Police Chief Robert Olson ordered the Minneapolis Police Department's Teleserve system shut down June 26 in a budget-cutting decision. However, the phone system -- used to report crimes and facilitate police reports without dispatching an officer -- was restored two weeks later.
Officer Ron Reier, police communication specialist, said Teleserve's reprieve came after police officials realized it cost more money to take reports without it. The service, which costs the city $225,000 per year, is commonly used for insurance purposes to document a loss.
Teleserve is used for low-priority crimes such as stolen purses, or when the victim is out of town but their home is burglarized. The victim can report the incident using the Teleserve line. The victim talks to one of three officers on staff to create a police report. The reports can be retrieved from room 31 of City Hall, 350 S. 5th St., as proof of the incident.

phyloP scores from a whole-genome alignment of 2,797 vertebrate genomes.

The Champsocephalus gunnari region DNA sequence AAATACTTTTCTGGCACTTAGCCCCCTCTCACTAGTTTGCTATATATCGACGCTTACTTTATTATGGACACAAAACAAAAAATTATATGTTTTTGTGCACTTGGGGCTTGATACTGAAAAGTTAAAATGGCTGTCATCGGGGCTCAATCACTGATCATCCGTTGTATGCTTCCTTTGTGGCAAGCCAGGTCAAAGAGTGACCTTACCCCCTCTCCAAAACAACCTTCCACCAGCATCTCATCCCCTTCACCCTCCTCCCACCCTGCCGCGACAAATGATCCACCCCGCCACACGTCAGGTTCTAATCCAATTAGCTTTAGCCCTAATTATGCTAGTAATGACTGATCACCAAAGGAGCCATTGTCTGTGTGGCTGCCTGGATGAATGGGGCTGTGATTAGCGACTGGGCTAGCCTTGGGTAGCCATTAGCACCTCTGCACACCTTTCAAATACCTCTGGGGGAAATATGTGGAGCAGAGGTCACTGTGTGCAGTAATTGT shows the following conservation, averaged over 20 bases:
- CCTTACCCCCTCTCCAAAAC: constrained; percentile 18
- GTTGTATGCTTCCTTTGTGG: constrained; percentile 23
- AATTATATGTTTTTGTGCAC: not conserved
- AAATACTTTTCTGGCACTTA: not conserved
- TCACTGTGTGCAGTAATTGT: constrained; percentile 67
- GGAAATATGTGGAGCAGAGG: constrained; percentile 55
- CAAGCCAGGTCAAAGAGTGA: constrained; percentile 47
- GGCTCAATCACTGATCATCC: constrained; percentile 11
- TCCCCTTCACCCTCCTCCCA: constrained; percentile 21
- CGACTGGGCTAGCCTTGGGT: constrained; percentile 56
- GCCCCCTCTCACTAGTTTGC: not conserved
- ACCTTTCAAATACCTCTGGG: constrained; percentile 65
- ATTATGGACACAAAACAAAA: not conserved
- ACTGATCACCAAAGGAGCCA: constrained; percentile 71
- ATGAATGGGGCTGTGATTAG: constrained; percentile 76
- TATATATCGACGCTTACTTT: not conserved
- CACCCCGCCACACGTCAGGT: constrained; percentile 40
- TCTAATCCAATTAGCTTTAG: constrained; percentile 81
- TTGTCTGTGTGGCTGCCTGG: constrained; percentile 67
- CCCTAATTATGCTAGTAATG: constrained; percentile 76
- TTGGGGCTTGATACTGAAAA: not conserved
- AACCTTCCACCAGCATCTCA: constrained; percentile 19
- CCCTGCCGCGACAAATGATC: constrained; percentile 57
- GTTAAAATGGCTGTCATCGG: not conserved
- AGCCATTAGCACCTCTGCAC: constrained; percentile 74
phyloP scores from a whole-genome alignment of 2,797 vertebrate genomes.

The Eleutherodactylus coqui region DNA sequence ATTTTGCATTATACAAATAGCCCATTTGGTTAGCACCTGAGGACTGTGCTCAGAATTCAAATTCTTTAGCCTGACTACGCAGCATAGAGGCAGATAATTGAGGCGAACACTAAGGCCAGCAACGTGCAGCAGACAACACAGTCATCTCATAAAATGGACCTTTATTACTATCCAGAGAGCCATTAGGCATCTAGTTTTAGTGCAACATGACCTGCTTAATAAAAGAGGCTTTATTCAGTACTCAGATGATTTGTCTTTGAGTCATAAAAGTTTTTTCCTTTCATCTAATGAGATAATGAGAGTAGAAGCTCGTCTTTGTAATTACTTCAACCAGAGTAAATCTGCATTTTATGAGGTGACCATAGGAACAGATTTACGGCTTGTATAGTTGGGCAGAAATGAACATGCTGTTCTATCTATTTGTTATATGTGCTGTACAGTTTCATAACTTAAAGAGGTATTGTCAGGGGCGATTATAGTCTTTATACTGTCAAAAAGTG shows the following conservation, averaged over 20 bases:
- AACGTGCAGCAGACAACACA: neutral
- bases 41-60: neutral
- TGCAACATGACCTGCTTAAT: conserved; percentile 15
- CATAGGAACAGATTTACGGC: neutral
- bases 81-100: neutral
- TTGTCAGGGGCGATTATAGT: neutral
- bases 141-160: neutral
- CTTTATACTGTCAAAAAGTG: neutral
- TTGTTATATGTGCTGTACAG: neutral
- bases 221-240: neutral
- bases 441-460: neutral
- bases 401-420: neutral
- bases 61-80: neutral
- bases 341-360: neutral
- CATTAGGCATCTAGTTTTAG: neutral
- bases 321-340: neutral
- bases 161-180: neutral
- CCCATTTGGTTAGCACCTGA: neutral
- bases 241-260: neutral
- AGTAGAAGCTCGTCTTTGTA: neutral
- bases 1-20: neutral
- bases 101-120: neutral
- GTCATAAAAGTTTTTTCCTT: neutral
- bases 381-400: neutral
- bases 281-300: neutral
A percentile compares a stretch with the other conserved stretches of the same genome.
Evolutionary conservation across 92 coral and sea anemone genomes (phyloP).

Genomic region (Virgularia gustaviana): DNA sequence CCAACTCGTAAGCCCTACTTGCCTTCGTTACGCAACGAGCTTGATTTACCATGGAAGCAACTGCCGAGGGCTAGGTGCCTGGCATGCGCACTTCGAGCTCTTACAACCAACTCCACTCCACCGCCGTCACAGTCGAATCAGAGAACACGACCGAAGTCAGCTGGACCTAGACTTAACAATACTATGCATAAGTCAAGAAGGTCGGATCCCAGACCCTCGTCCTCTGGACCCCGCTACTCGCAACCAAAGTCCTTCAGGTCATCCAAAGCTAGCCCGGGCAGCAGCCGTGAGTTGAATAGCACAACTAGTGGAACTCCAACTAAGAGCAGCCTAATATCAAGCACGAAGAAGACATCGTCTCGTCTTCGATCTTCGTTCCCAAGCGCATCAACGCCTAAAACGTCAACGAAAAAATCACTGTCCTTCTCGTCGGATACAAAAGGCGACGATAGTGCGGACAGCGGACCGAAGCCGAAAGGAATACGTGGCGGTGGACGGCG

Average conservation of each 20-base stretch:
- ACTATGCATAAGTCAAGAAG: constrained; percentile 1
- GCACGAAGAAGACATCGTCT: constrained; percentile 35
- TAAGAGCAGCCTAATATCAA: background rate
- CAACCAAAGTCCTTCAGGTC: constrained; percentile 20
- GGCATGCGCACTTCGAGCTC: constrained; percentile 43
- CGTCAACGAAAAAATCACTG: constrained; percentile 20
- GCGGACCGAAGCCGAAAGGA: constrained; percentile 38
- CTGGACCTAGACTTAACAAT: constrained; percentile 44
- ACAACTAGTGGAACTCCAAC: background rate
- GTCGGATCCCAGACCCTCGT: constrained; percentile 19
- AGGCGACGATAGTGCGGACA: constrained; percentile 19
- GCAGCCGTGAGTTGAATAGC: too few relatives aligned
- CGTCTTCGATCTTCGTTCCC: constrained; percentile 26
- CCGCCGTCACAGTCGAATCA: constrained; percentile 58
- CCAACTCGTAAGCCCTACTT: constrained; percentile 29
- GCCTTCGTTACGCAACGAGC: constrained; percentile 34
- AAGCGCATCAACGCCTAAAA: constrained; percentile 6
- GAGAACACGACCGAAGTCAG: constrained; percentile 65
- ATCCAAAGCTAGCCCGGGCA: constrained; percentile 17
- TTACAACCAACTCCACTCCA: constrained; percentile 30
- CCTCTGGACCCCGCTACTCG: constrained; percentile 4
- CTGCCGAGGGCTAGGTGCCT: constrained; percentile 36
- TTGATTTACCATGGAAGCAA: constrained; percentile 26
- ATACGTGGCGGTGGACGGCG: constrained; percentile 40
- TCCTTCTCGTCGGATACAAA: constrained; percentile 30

A Minneapolis police officer, who requested to remain anonymous, said without Teleserve, it was a burden to go take petty reports and required too much time.
Sonja Dauphin, supervisor of the police Criminal History and Records Unit, said police service slipped when Teleserve was shut down. She said residents were directed to call a squad car, taking up street officers time, or go to the area's precinct station, instead of picking up the phone.
"I'd rather have (officers) do something more constructive," Dauphin said. "To me, I like the cops on the street doing what they're suppose to be doing."
The Teleserve number is 673-3383.